A Uterus Divided wrote about the word "real" and specifically about the way none of us are above misusing a word from time to time. Her example comes from the fantastic New York Times article this week and the use of the term "real babies" to mean "living babies." She writes eloquently, "So even a woman who has suffered loss and IF herself can mis-step. With just a slight slip of the tongue or keyboard, a single word reveals the pervasive notion of what is real and what is not. And who gets to decide?"
Jennifer at Our Little Penguin had a post about the recurrent conversations that occur after a loss and how asking questions or sharing stories isn't always helpful. The needs of each person after a loss are unique. She explains, "I'm grateful for everyone who cares about me, my family, and my dead baby. But please. Does anyone have a clue how hard it is to go over the same story over and over again? Ok, that was a dumb question to the audience in this forum. But why can't they just see the pain in my face when they start talking about it, or the tears that well up when they talk about the details they've 'heard' thru the grapevine." And moreover, she explains why she doesn't want to be the magnet for everyone else's sad tale because misery does not always love company nor does it help to lessen her pain.
Lastly, DD at TKO...more or less will make you look at freebies in an entirely new way with her post on filling out promotion cards. She filled out these cards when she was pregnant with Vivienne and she writes: "A week later I encountered the spotting. Vivienne was dead and probably had been as I was doling out her due date to a stranger who couldn't care less. After my D&C, I was horrified when promotional items showed up in the mail. Not just that, but I had signed up on a website for weekly pregnancy updates and every time I sat down to the computer, I would get a 'Your baby is now 17 weeks old!'" There's plenty of time for freebies in the future, but DD is trying to save people heartache with this post so please read it.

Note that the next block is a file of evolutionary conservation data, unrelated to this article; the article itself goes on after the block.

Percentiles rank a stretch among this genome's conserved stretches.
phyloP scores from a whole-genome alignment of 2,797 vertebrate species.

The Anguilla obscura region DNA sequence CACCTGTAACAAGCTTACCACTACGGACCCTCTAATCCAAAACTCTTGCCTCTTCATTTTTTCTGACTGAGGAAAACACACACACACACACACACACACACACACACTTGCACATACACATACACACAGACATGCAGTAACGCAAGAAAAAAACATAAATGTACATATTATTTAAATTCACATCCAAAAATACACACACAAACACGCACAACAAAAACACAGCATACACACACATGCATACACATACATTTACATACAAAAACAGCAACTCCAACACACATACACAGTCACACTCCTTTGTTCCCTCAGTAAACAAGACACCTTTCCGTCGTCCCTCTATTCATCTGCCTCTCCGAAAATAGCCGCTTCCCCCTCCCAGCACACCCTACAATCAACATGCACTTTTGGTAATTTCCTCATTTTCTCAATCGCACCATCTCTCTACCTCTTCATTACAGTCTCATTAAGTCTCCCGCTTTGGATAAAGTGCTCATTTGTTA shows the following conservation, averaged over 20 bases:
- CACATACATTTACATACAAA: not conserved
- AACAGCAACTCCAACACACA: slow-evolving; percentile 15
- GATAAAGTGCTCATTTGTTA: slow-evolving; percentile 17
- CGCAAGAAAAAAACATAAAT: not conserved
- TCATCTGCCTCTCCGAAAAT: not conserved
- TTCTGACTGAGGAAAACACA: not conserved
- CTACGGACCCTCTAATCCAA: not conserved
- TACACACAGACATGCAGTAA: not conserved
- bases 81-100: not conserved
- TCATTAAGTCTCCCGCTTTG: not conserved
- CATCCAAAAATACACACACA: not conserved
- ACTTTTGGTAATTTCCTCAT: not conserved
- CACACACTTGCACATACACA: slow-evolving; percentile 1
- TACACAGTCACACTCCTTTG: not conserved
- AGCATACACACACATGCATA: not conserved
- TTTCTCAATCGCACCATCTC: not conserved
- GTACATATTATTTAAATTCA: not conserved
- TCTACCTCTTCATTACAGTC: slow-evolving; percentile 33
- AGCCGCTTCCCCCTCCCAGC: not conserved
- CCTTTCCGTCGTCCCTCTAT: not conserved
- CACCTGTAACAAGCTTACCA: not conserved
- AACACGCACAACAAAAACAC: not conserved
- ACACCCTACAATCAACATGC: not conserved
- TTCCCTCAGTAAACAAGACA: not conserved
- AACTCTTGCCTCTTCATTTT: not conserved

The wrap-up to the roundup: if you want to be the point person for a face-to-face group, send me your info and I'll add it to the new page I'm making. Get yourself a gorgeous necklace from Beagle because you deserve it. And autologous means your own cells. Have a wonderful weekend.